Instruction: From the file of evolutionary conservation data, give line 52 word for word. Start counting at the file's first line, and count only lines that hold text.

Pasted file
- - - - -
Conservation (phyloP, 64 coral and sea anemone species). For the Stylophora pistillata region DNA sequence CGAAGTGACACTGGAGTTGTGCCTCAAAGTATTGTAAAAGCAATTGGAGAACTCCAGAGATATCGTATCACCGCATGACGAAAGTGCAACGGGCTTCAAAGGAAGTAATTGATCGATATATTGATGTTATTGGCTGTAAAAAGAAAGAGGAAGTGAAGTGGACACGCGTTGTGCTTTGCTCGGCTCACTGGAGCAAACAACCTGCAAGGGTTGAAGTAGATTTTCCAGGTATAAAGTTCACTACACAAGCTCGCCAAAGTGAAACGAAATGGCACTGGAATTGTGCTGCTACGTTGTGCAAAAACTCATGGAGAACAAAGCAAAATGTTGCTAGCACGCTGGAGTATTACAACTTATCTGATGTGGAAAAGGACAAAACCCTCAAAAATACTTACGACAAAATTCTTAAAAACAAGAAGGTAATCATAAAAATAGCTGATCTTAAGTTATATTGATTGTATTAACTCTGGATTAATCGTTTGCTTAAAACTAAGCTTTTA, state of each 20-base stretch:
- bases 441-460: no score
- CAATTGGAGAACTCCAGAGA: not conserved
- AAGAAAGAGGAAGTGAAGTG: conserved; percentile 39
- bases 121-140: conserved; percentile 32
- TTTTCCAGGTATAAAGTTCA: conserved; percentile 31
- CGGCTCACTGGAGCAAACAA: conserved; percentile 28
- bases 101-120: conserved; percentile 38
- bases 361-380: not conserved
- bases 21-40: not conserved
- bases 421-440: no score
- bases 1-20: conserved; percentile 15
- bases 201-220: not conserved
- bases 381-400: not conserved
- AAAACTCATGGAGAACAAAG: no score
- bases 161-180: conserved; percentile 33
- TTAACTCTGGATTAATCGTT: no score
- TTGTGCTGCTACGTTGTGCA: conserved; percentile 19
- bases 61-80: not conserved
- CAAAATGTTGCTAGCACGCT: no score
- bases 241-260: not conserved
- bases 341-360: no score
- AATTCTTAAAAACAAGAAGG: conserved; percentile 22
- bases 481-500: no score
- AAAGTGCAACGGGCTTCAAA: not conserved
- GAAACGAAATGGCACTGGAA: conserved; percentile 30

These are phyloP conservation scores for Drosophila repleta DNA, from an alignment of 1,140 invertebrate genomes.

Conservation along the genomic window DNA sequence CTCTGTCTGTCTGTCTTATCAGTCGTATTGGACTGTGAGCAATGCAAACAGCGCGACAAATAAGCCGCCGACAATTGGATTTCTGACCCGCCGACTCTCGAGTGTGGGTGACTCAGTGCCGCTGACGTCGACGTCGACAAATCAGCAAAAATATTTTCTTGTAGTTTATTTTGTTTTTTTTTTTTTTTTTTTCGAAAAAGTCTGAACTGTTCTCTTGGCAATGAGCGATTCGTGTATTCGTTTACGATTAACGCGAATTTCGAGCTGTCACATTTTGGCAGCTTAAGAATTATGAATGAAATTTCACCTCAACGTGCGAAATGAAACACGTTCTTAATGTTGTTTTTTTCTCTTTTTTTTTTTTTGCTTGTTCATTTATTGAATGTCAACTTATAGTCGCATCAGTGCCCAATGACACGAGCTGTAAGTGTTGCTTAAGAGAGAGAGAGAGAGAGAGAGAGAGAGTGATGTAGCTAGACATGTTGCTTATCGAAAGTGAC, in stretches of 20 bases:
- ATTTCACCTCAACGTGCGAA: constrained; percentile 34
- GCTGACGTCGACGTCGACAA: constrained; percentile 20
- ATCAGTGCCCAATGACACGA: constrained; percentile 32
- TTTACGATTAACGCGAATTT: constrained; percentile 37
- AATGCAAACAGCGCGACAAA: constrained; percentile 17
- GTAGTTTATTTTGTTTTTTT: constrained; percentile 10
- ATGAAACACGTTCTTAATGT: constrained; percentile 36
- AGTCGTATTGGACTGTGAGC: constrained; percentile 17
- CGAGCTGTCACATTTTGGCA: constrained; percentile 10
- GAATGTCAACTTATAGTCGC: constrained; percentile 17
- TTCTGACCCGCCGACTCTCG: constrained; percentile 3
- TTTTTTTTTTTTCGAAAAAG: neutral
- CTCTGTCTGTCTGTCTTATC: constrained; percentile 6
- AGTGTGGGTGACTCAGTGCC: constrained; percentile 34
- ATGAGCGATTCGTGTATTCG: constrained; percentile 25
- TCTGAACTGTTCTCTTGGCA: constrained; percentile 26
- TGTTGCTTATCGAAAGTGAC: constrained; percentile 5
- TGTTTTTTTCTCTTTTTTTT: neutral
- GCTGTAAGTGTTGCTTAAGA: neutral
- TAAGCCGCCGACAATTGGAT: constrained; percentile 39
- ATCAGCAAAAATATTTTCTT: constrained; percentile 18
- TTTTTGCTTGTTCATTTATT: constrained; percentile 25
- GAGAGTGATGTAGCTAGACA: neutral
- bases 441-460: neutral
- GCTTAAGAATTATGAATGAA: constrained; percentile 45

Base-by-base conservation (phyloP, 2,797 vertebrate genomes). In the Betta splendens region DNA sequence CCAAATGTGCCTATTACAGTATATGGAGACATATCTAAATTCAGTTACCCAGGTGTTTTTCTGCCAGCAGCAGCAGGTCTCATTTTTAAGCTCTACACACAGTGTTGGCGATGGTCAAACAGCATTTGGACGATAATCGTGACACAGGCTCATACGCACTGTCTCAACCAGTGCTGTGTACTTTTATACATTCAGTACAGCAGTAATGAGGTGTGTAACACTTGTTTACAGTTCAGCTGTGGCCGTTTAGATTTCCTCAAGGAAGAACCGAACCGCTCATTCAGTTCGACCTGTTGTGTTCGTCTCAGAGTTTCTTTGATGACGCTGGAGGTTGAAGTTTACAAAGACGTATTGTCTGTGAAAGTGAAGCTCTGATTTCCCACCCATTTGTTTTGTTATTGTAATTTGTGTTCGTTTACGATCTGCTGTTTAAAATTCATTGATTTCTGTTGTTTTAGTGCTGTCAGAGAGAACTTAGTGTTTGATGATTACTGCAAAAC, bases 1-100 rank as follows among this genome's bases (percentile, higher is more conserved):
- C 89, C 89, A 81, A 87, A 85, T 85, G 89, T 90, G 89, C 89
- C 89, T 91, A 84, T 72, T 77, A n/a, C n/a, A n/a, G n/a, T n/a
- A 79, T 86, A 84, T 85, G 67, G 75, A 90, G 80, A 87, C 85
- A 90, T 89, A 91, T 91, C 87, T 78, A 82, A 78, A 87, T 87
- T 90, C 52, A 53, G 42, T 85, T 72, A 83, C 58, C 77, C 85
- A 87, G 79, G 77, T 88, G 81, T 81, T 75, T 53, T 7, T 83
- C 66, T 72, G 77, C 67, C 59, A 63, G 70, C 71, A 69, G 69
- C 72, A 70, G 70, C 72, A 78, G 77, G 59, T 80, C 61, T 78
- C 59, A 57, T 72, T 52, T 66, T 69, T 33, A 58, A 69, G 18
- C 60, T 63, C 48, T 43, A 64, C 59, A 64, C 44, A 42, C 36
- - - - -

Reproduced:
- bases 441-460: neutral